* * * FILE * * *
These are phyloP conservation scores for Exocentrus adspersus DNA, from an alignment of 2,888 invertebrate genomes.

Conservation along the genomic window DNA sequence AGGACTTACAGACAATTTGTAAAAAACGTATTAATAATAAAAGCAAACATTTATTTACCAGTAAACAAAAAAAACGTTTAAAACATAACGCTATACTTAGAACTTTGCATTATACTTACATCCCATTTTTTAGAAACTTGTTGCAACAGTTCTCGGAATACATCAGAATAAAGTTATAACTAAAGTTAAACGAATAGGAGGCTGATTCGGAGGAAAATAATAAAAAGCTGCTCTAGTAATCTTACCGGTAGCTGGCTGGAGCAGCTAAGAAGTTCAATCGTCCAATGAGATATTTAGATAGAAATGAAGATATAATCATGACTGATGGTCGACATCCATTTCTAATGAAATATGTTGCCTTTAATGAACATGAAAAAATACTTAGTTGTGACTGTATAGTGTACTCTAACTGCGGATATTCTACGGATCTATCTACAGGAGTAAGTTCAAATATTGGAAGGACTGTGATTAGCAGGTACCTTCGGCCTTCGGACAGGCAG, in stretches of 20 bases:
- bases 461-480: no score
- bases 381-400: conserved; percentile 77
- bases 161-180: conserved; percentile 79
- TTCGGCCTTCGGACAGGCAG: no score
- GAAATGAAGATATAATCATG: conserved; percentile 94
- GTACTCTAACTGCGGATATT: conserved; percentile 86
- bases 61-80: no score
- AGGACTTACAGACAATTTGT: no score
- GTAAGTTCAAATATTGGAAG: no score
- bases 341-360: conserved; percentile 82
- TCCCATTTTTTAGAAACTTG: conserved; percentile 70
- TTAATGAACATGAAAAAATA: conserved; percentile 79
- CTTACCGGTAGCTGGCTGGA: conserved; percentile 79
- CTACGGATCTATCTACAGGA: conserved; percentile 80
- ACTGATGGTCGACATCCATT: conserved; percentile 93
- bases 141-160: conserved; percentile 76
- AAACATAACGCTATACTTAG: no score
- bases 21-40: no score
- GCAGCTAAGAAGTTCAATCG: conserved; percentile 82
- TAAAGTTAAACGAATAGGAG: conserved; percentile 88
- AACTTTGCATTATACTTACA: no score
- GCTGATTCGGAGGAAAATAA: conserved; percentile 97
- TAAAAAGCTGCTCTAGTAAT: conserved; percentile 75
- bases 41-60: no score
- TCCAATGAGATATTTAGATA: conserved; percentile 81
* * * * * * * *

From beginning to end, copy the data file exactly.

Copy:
These are phyloP conservation scores for Exocentrus adspersus DNA, from an alignment of 2,888 invertebrate genomes.

Conservation along the genomic window DNA sequence AGGACTTACAGACAATTTGTAAAAAACGTATTAATAATAAAAGCAAACATTTATTTACCAGTAAACAAAAAAAACGTTTAAAACATAACGCTATACTTAGAACTTTGCATTATACTTACATCCCATTTTTTAGAAACTTGTTGCAACAGTTCTCGGAATACATCAGAATAAAGTTATAACTAAAGTTAAACGAATAGGAGGCTGATTCGGAGGAAAATAATAAAAAGCTGCTCTAGTAATCTTACCGGTAGCTGGCTGGAGCAGCTAAGAAGTTCAATCGTCCAATGAGATATTTAGATAGAAATGAAGATATAATCATGACTGATGGTCGACATCCATTTCTAATGAAATATGTTGCCTTTAATGAACATGAAAAAATACTTAGTTGTGACTGTATAGTGTACTCTAACTGCGGATATTCTACGGATCTATCTACAGGAGTAAGTTCAAATATTGGAAGGACTGTGATTAGCAGGTACCTTCGGCCTTCGGACAGGCAG, in stretches of 20 bases:
- bases 461-480: no score
- bases 381-400: conserved; percentile 77
- bases 161-180: conserved; percentile 79
- TTCGGCCTTCGGACAGGCAG: no score
- GAAATGAAGATATAATCATG: conserved; percentile 94
- GTACTCTAACTGCGGATATT: conserved; percentile 86
- bases 61-80: no score
- AGGACTTACAGACAATTTGT: no score
- GTAAGTTCAAATATTGGAAG: no score
- bases 341-360: conserved; percentile 82
- TCCCATTTTTTAGAAACTTG: conserved; percentile 70
- TTAATGAACATGAAAAAATA: conserved; percentile 79
- CTTACCGGTAGCTGGCTGGA: conserved; percentile 79
- CTACGGATCTATCTACAGGA: conserved; percentile 80
- ACTGATGGTCGACATCCATT: conserved; percentile 93
- bases 141-160: conserved; percentile 76
- AAACATAACGCTATACTTAG: no score
- bases 21-40: no score
- GCAGCTAAGAAGTTCAATCG: conserved; percentile 82
- TAAAGTTAAACGAATAGGAG: conserved; percentile 88
- AACTTTGCATTATACTTACA: no score
- GCTGATTCGGAGGAAAATAA: conserved; percentile 97
- TAAAAAGCTGCTCTAGTAAT: conserved; percentile 75
- bases 41-60: no score
- TCCAATGAGATATTTAGATA: conserved; percentile 81